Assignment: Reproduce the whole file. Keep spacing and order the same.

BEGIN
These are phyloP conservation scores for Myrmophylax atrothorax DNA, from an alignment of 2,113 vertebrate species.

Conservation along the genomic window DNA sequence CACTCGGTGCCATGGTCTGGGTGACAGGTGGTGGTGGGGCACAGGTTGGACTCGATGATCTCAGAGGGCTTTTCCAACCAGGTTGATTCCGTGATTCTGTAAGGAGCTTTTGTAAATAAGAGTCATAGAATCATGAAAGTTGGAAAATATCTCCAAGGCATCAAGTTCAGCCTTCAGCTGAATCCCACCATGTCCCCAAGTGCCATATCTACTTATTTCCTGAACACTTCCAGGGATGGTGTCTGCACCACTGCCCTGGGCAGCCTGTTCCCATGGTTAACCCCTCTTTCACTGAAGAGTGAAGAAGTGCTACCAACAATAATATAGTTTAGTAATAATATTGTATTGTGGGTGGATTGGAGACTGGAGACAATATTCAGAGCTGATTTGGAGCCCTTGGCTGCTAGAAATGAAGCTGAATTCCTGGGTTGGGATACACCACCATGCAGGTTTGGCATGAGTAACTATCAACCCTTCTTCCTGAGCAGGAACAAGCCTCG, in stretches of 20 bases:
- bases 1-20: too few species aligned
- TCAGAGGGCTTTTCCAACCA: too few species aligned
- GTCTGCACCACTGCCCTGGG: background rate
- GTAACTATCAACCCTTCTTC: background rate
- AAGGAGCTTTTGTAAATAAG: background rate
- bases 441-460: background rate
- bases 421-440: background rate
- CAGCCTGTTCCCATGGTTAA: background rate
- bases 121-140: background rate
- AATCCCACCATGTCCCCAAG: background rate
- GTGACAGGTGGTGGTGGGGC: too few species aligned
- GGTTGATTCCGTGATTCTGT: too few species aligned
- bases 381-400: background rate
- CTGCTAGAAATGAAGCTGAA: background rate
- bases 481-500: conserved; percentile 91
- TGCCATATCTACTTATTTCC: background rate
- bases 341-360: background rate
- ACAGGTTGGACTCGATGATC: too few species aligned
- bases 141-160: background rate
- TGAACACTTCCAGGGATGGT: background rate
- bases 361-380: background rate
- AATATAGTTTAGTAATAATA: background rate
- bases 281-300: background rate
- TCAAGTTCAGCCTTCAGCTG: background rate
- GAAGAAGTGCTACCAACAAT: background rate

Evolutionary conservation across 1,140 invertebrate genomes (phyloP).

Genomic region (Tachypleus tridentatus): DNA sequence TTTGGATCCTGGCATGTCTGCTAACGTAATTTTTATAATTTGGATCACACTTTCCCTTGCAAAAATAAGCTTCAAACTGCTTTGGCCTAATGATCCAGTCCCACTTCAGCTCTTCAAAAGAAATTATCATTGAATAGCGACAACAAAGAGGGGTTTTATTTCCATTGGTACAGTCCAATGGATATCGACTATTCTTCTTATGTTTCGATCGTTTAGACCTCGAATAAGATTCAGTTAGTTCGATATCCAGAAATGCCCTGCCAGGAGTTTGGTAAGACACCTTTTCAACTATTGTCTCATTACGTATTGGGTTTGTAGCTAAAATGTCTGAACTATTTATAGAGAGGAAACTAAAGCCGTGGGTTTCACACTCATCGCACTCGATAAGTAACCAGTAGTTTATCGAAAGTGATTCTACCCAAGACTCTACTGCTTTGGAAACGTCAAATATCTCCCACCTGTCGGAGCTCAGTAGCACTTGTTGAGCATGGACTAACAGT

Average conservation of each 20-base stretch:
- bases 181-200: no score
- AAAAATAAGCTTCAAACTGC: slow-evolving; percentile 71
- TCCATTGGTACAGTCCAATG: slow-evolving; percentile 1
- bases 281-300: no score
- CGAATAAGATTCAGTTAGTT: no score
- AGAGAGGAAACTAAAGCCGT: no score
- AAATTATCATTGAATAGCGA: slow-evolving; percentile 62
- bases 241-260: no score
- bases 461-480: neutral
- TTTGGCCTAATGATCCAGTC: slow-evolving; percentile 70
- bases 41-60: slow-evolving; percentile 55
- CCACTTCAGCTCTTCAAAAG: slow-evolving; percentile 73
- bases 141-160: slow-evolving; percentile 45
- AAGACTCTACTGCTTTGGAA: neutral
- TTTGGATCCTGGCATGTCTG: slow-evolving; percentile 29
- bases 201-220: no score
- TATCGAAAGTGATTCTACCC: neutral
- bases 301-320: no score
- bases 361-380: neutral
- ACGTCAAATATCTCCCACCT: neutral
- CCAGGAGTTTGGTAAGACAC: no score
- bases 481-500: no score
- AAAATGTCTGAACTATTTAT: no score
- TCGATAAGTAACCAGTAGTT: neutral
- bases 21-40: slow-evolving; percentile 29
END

These are phyloP conservation scores for Myrmophylax atrothorax DNA, from an alignment of 2,113 vertebrate species.

Conservation along the genomic window DNA sequence CACTCGGTGCCATGGTCTGGGTGACAGGTGGTGGTGGGGCACAGGTTGGACTCGATGATCTCAGAGGGCTTTTCCAACCAGGTTGATTCCGTGATTCTGTAAGGAGCTTTTGTAAATAAGAGTCATAGAATCATGAAAGTTGGAAAATATCTCCAAGGCATCAAGTTCAGCCTTCAGCTGAATCCCACCATGTCCCCAAGTGCCATATCTACTTATTTCCTGAACACTTCCAGGGATGGTGTCTGCACCACTGCCCTGGGCAGCCTGTTCCCATGGTTAACCCCTCTTTCACTGAAGAGTGAAGAAGTGCTACCAACAATAATATAGTTTAGTAATAATATTGTATTGTGGGTGGATTGGAGACTGGAGACAATATTCAGAGCTGATTTGGAGCCCTTGGCTGCTAGAAATGAAGCTGAATTCCTGGGTTGGGATACACCACCATGCAGGTTTGGCATGAGTAACTATCAACCCTTCTTCCTGAGCAGGAACAAGCCTCG, in stretches of 20 bases:
- bases 1-20: too few species aligned
- TCAGAGGGCTTTTCCAACCA: too few species aligned
- GTCTGCACCACTGCCCTGGG: background rate
- GTAACTATCAACCCTTCTTC: background rate
- AAGGAGCTTTTGTAAATAAG: background rate
- bases 441-460: background rate
- bases 421-440: background rate
- CAGCCTGTTCCCATGGTTAA: background rate
- bases 121-140: background rate
- AATCCCACCATGTCCCCAAG: background rate
- GTGACAGGTGGTGGTGGGGC: too few species aligned
- GGTTGATTCCGTGATTCTGT: too few species aligned
- bases 381-400: background rate
- CTGCTAGAAATGAAGCTGAA: background rate
- bases 481-500: conserved; percentile 91
- TGCCATATCTACTTATTTCC: background rate
- bases 341-360: background rate
- ACAGGTTGGACTCGATGATC: too few species aligned
- bases 141-160: background rate
- TGAACACTTCCAGGGATGGT: background rate
- bases 361-380: background rate
- AATATAGTTTAGTAATAATA: background rate
- bases 281-300: background rate
- TCAAGTTCAGCCTTCAGCTG: background rate
- GAAGAAGTGCTACCAACAAT: background rate

Evolutionary conservation across 1,140 invertebrate genomes (phyloP).

Genomic region (Tachypleus tridentatus): DNA sequence TTTGGATCCTGGCATGTCTGCTAACGTAATTTTTATAATTTGGATCACACTTTCCCTTGCAAAAATAAGCTTCAAACTGCTTTGGCCTAATGATCCAGTCCCACTTCAGCTCTTCAAAAGAAATTATCATTGAATAGCGACAACAAAGAGGGGTTTTATTTCCATTGGTACAGTCCAATGGATATCGACTATTCTTCTTATGTTTCGATCGTTTAGACCTCGAATAAGATTCAGTTAGTTCGATATCCAGAAATGCCCTGCCAGGAGTTTGGTAAGACACCTTTTCAACTATTGTCTCATTACGTATTGGGTTTGTAGCTAAAATGTCTGAACTATTTATAGAGAGGAAACTAAAGCCGTGGGTTTCACACTCATCGCACTCGATAAGTAACCAGTAGTTTATCGAAAGTGATTCTACCCAAGACTCTACTGCTTTGGAAACGTCAAATATCTCCCACCTGTCGGAGCTCAGTAGCACTTGTTGAGCATGGACTAACAGT

Average conservation of each 20-base stretch:
- bases 181-200: no score
- AAAAATAAGCTTCAAACTGC: slow-evolving; percentile 71
- TCCATTGGTACAGTCCAATG: slow-evolving; percentile 1
- bases 281-300: no score
- CGAATAAGATTCAGTTAGTT: no score
- AGAGAGGAAACTAAAGCCGT: no score
- AAATTATCATTGAATAGCGA: slow-evolving; percentile 62
- bases 241-260: no score
- bases 461-480: neutral
- TTTGGCCTAATGATCCAGTC: slow-evolving; percentile 70
- bases 41-60: slow-evolving; percentile 55
- CCACTTCAGCTCTTCAAAAG: slow-evolving; percentile 73
- bases 141-160: slow-evolving; percentile 45
- AAGACTCTACTGCTTTGGAA: neutral
- TTTGGATCCTGGCATGTCTG: slow-evolving; percentile 29
- bases 201-220: no score
- TATCGAAAGTGATTCTACCC: neutral
- bases 301-320: no score
- bases 361-380: neutral
- ACGTCAAATATCTCCCACCT: neutral
- CCAGGAGTTTGGTAAGACAC: no score
- bases 481-500: no score
- AAAATGTCTGAACTATTTAT: no score
- TCGATAAGTAACCAGTAGTT: neutral
- bases 21-40: slow-evolving; percentile 29